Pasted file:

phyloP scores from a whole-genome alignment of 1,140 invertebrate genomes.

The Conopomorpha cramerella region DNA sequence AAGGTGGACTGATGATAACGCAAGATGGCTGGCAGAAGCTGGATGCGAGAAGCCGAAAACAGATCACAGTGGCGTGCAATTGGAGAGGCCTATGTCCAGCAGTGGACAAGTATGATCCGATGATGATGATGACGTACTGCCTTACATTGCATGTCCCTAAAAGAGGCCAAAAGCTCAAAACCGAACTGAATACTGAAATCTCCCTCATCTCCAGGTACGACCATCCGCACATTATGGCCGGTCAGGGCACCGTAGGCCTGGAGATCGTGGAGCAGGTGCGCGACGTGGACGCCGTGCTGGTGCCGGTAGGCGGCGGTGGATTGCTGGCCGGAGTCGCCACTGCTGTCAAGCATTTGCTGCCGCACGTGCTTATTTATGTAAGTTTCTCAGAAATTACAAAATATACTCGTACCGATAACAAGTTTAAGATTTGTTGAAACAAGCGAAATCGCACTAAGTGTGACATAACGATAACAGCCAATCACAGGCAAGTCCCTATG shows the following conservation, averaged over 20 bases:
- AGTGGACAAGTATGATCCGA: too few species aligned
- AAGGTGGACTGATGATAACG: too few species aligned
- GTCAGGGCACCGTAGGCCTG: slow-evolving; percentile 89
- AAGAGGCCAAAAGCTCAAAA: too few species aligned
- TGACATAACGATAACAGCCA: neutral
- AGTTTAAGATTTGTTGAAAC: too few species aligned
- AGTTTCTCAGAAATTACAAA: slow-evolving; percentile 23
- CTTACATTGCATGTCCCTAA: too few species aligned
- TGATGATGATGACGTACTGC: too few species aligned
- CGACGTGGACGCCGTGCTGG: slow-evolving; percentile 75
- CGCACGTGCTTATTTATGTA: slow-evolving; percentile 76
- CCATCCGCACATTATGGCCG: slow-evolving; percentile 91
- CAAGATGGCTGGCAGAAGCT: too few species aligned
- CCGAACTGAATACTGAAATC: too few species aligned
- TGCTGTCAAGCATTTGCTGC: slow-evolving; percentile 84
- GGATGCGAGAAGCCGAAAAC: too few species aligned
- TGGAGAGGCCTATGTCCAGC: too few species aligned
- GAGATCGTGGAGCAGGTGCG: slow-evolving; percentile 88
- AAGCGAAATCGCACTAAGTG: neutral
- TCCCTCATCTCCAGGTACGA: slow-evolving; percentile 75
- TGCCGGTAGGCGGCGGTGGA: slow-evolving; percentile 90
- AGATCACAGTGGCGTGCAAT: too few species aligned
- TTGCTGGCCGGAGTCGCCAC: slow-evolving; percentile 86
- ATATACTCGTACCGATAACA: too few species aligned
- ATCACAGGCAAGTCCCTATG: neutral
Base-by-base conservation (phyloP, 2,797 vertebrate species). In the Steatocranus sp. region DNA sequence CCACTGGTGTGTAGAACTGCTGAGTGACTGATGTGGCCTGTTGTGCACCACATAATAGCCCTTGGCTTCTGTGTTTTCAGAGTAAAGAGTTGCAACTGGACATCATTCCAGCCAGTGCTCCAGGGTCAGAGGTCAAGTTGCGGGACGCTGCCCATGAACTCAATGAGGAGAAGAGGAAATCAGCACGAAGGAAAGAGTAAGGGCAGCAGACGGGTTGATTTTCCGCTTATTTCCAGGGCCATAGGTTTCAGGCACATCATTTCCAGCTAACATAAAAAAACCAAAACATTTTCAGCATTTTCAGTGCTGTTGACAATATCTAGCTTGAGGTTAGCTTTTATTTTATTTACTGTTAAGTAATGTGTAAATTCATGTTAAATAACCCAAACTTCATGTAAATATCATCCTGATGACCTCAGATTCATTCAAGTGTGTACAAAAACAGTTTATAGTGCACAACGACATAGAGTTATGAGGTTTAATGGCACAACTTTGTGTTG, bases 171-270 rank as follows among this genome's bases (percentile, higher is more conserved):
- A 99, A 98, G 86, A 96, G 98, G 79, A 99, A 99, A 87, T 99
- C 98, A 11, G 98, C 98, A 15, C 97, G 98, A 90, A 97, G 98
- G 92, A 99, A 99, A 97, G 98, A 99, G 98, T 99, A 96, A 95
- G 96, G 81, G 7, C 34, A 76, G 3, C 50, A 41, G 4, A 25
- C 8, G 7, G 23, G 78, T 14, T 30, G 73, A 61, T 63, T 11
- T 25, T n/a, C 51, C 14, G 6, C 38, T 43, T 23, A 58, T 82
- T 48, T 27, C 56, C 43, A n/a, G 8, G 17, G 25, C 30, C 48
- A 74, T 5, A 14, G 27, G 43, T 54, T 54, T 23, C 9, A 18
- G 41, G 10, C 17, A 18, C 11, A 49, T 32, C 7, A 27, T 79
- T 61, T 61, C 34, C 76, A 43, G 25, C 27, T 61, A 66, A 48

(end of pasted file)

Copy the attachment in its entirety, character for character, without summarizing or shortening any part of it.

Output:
phyloP scores from a whole-genome alignment of 1,140 invertebrate genomes.

The Conopomorpha cramerella region DNA sequence AAGGTGGACTGATGATAACGCAAGATGGCTGGCAGAAGCTGGATGCGAGAAGCCGAAAACAGATCACAGTGGCGTGCAATTGGAGAGGCCTATGTCCAGCAGTGGACAAGTATGATCCGATGATGATGATGACGTACTGCCTTACATTGCATGTCCCTAAAAGAGGCCAAAAGCTCAAAACCGAACTGAATACTGAAATCTCCCTCATCTCCAGGTACGACCATCCGCACATTATGGCCGGTCAGGGCACCGTAGGCCTGGAGATCGTGGAGCAGGTGCGCGACGTGGACGCCGTGCTGGTGCCGGTAGGCGGCGGTGGATTGCTGGCCGGAGTCGCCACTGCTGTCAAGCATTTGCTGCCGCACGTGCTTATTTATGTAAGTTTCTCAGAAATTACAAAATATACTCGTACCGATAACAAGTTTAAGATTTGTTGAAACAAGCGAAATCGCACTAAGTGTGACATAACGATAACAGCCAATCACAGGCAAGTCCCTATG shows the following conservation, averaged over 20 bases:
- AGTGGACAAGTATGATCCGA: too few species aligned
- AAGGTGGACTGATGATAACG: too few species aligned
- GTCAGGGCACCGTAGGCCTG: slow-evolving; percentile 89
- AAGAGGCCAAAAGCTCAAAA: too few species aligned
- TGACATAACGATAACAGCCA: neutral
- AGTTTAAGATTTGTTGAAAC: too few species aligned
- AGTTTCTCAGAAATTACAAA: slow-evolving; percentile 23
- CTTACATTGCATGTCCCTAA: too few species aligned
- TGATGATGATGACGTACTGC: too few species aligned
- CGACGTGGACGCCGTGCTGG: slow-evolving; percentile 75
- CGCACGTGCTTATTTATGTA: slow-evolving; percentile 76
- CCATCCGCACATTATGGCCG: slow-evolving; percentile 91
- CAAGATGGCTGGCAGAAGCT: too few species aligned
- CCGAACTGAATACTGAAATC: too few species aligned
- TGCTGTCAAGCATTTGCTGC: slow-evolving; percentile 84
- GGATGCGAGAAGCCGAAAAC: too few species aligned
- TGGAGAGGCCTATGTCCAGC: too few species aligned
- GAGATCGTGGAGCAGGTGCG: slow-evolving; percentile 88
- AAGCGAAATCGCACTAAGTG: neutral
- TCCCTCATCTCCAGGTACGA: slow-evolving; percentile 75
- TGCCGGTAGGCGGCGGTGGA: slow-evolving; percentile 90
- AGATCACAGTGGCGTGCAAT: too few species aligned
- TTGCTGGCCGGAGTCGCCAC: slow-evolving; percentile 86
- ATATACTCGTACCGATAACA: too few species aligned
- ATCACAGGCAAGTCCCTATG: neutral
Base-by-base conservation (phyloP, 2,797 vertebrate species). In the Steatocranus sp. region DNA sequence CCACTGGTGTGTAGAACTGCTGAGTGACTGATGTGGCCTGTTGTGCACCACATAATAGCCCTTGGCTTCTGTGTTTTCAGAGTAAAGAGTTGCAACTGGACATCATTCCAGCCAGTGCTCCAGGGTCAGAGGTCAAGTTGCGGGACGCTGCCCATGAACTCAATGAGGAGAAGAGGAAATCAGCACGAAGGAAAGAGTAAGGGCAGCAGACGGGTTGATTTTCCGCTTATTTCCAGGGCCATAGGTTTCAGGCACATCATTTCCAGCTAACATAAAAAAACCAAAACATTTTCAGCATTTTCAGTGCTGTTGACAATATCTAGCTTGAGGTTAGCTTTTATTTTATTTACTGTTAAGTAATGTGTAAATTCATGTTAAATAACCCAAACTTCATGTAAATATCATCCTGATGACCTCAGATTCATTCAAGTGTGTACAAAAACAGTTTATAGTGCACAACGACATAGAGTTATGAGGTTTAATGGCACAACTTTGTGTTG, bases 171-270 rank as follows among this genome's bases (percentile, higher is more conserved):
- A 99, A 98, G 86, A 96, G 98, G 79, A 99, A 99, A 87, T 99
- C 98, A 11, G 98, C 98, A 15, C 97, G 98, A 90, A 97, G 98
- G 92, A 99, A 99, A 97, G 98, A 99, G 98, T 99, A 96, A 95
- G 96, G 81, G 7, C 34, A 76, G 3, C 50, A 41, G 4, A 25
- C 8, G 7, G 23, G 78, T 14, T 30, G 73, A 61, T 63, T 11
- T 25, T n/a, C 51, C 14, G 6, C 38, T 43, T 23, A 58, T 82
- T 48, T 27, C 56, C 43, A n/a, G 8, G 17, G 25, C 30, C 48
- A 74, T 5, A 14, G 27, G 43, T 54, T 54, T 23, C 9, A 18
- G 41, G 10, C 17, A 18, C 11, A 49, T 32, C 7, A 27, T 79
- T 61, T 61, C 34, C 76, A 43, G 25, C 27, T 61, A 66, A 48